FREELANCE WRITER. JOURNALIST, AND SCRIPT READER – FILM AND TV RUNNER – FAN OF SCI-FI AND CHOCOLATE DIGESTIVES – YSTV'S BEST DRESSED MEMBER 2013

Tuesday, 4 July 2017


Where to start, other than by saying that I loved every moment of that. Well, not quite every moment, but most of them.

After the creepy horror-inflected introduction of the Cybermen in World Enough and Time, this episode shifts the tone into an action-packed sci-fi Western – Cy-Noon, perhaps – with the Doctor taking charge of a small town preparing itself for a Cyber onslaught. 

The Moffat era’s two- or three-parters have tended to shift tone between episodes, with the result sometimes being very jarring (see this series’ Monk trilogy for the most disastrous example of that), while last year’s finale also incorporated some Western elements alongside assorted bits and bobs of genres, creating an engaging but somewhat jumbled episode. The Doctor Falls, in comparison, both flows on nicely from part one and feels very assured about everything it’s trying to be; it transitions between its various threads neatly, and the chronological jumping around feels like it adds to the experience rather than being a gimmick. It feels like, if I’m allowed to make assumptions, this is Steven Moffat when he finishes the first draft in good enough advance to have time to rewrite carefully.

But that overall structural solidity would be worthless if all the elements going into the episode weren’t good by themselves. Thankfully, they are...


The standout of The Doctor Falls, the part that will make it very easily rewatchable, is the Master and Missy. Last week’s cliffhanger promised a ‘Two Masters’ scenario and boy, does this deliver on that fan dream. Every moment Michelle Gomez and John Simm are on screen together is completely delightful. Them discussing ways to kill the Doctor (like a Time Lord Natural Born Killers, with the homicidal playfulness of Joker and Harley Quinn), the dance on the rooftop, even the boner joke (because of course the Master would try to shag himself). Every scene with the Masters has at least one line that made me laugh out loud, but it’s not just the jokes that work...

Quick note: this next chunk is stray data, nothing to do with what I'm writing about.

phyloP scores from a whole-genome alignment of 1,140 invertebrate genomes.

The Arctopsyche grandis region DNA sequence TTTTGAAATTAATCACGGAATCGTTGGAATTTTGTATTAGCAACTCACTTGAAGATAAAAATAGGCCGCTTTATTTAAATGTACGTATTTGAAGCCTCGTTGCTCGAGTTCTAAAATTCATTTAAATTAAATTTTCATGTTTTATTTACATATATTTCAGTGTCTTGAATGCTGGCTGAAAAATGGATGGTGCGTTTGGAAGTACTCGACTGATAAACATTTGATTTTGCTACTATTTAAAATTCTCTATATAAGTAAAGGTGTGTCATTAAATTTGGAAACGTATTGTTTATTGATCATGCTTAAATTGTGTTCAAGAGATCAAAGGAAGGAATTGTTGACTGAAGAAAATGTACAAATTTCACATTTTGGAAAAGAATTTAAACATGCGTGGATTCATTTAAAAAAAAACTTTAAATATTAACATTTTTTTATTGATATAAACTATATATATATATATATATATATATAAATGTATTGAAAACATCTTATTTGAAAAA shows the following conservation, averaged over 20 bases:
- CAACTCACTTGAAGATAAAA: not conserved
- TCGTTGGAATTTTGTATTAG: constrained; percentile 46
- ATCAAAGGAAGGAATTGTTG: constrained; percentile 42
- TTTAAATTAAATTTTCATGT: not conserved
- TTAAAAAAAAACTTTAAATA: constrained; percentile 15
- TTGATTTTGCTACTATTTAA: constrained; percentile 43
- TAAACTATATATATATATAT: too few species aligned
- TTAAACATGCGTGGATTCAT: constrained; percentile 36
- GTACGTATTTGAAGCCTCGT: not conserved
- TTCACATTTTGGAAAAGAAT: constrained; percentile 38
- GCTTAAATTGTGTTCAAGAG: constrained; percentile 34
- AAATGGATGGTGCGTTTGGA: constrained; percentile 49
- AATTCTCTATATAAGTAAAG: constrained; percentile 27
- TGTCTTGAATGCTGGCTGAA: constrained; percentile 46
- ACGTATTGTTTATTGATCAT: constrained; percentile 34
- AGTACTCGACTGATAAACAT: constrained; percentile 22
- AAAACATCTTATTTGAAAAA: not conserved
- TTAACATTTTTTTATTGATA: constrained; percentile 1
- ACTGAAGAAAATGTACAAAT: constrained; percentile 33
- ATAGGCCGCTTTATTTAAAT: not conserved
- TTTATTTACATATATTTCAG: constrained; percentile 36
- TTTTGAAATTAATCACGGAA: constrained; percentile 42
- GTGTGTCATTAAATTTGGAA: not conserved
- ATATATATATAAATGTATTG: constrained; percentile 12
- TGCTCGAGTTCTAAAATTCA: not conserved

My criticisms still stand about how the ‘redeeming Missy’ arc played out (or didn’t) across the first ten episodes of Series 10, but the way it’s ended has been perfect, and pitting her against her previous incarnation is such a clever move. Simm’s Master was always focused on his madcap evil plans, whereas Missy has been more interested in playing up her friendship with the Doctor, a difference which makes them a perfect pairing for this story. And, while both play their Masters as very larger than life, there’s a subtlety underneath the mayhem here, with Gomez really showing that she can do heavy emotional stuff as well as the comedy schtick she’s had nailed down since she began the role; their little interplay after she refers to Cyber-Bill as ‘her’ rather than ‘it’ is just one of many examples of that.


Speaking of which... Bill’s a Cyberman. The scenes where she learns what she’s become and tries to repress it are beautifully played, allowing Mackie to give one last impressive performance while revealing her horrifying new nature at just the right moments. Yes, there are similarities to Oswin’s story in Asylum of the Daleks, but this is very differently handled, playing up the emotion and horror from the beginning rather than holding it back for a twist.